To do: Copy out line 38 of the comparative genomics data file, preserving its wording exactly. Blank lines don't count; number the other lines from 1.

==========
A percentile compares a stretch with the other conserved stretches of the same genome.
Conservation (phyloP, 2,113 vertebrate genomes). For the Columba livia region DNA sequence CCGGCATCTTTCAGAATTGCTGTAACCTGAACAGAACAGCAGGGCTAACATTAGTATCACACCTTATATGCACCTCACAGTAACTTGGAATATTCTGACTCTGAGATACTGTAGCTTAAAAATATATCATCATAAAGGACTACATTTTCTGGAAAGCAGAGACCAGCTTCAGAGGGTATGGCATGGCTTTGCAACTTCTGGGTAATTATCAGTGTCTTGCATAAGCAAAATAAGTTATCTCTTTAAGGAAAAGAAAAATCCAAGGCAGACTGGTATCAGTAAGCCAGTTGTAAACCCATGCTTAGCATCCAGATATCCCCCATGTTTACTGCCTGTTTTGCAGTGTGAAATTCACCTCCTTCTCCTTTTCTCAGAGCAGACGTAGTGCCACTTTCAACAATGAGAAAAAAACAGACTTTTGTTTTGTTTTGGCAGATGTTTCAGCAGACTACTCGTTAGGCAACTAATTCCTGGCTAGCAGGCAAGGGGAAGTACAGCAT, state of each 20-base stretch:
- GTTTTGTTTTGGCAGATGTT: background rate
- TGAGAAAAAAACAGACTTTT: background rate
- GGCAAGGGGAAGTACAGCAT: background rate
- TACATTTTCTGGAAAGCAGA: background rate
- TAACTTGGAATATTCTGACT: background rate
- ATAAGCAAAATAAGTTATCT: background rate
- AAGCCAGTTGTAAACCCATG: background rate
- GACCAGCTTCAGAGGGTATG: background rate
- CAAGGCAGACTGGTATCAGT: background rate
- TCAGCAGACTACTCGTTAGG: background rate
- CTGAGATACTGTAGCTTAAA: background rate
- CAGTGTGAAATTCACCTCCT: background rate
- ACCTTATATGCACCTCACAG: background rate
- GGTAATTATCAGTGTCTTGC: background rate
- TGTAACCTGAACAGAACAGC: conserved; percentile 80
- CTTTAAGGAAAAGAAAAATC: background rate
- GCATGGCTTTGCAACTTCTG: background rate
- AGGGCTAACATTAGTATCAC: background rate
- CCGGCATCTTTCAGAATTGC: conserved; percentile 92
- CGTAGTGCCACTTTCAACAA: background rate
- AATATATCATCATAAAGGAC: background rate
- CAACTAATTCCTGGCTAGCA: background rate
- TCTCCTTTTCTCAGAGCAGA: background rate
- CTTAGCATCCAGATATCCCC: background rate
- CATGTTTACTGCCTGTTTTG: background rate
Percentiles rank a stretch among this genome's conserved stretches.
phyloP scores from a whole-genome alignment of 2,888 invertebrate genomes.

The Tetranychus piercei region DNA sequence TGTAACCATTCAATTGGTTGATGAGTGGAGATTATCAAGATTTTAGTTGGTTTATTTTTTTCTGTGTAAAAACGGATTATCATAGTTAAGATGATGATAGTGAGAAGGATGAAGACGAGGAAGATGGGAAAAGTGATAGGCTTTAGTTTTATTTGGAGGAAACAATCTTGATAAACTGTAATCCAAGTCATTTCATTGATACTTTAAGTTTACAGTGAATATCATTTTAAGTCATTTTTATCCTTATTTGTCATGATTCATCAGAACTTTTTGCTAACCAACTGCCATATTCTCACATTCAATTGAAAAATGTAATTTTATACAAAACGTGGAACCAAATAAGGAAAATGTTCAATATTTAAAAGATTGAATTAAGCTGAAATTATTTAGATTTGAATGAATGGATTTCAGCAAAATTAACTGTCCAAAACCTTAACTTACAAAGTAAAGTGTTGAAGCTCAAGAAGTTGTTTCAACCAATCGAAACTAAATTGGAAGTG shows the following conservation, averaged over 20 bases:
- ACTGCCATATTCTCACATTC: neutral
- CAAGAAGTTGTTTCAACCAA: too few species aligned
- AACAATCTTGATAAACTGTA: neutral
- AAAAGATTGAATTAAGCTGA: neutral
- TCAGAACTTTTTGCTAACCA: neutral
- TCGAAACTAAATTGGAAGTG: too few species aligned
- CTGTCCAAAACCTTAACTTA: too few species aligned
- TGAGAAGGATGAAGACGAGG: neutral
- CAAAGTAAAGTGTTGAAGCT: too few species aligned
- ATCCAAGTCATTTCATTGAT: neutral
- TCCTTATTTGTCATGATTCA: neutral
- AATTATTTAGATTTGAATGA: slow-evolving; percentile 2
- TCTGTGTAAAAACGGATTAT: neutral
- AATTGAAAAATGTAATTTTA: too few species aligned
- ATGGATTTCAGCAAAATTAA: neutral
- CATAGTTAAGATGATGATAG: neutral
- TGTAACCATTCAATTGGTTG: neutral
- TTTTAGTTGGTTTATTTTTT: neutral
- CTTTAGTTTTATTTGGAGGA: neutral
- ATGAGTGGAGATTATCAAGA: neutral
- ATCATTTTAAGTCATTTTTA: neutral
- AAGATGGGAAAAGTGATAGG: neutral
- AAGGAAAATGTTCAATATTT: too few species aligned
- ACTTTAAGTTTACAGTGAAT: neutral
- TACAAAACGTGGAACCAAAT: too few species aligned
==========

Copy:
- TGAGAAGGATGAAGACGAGG: neutral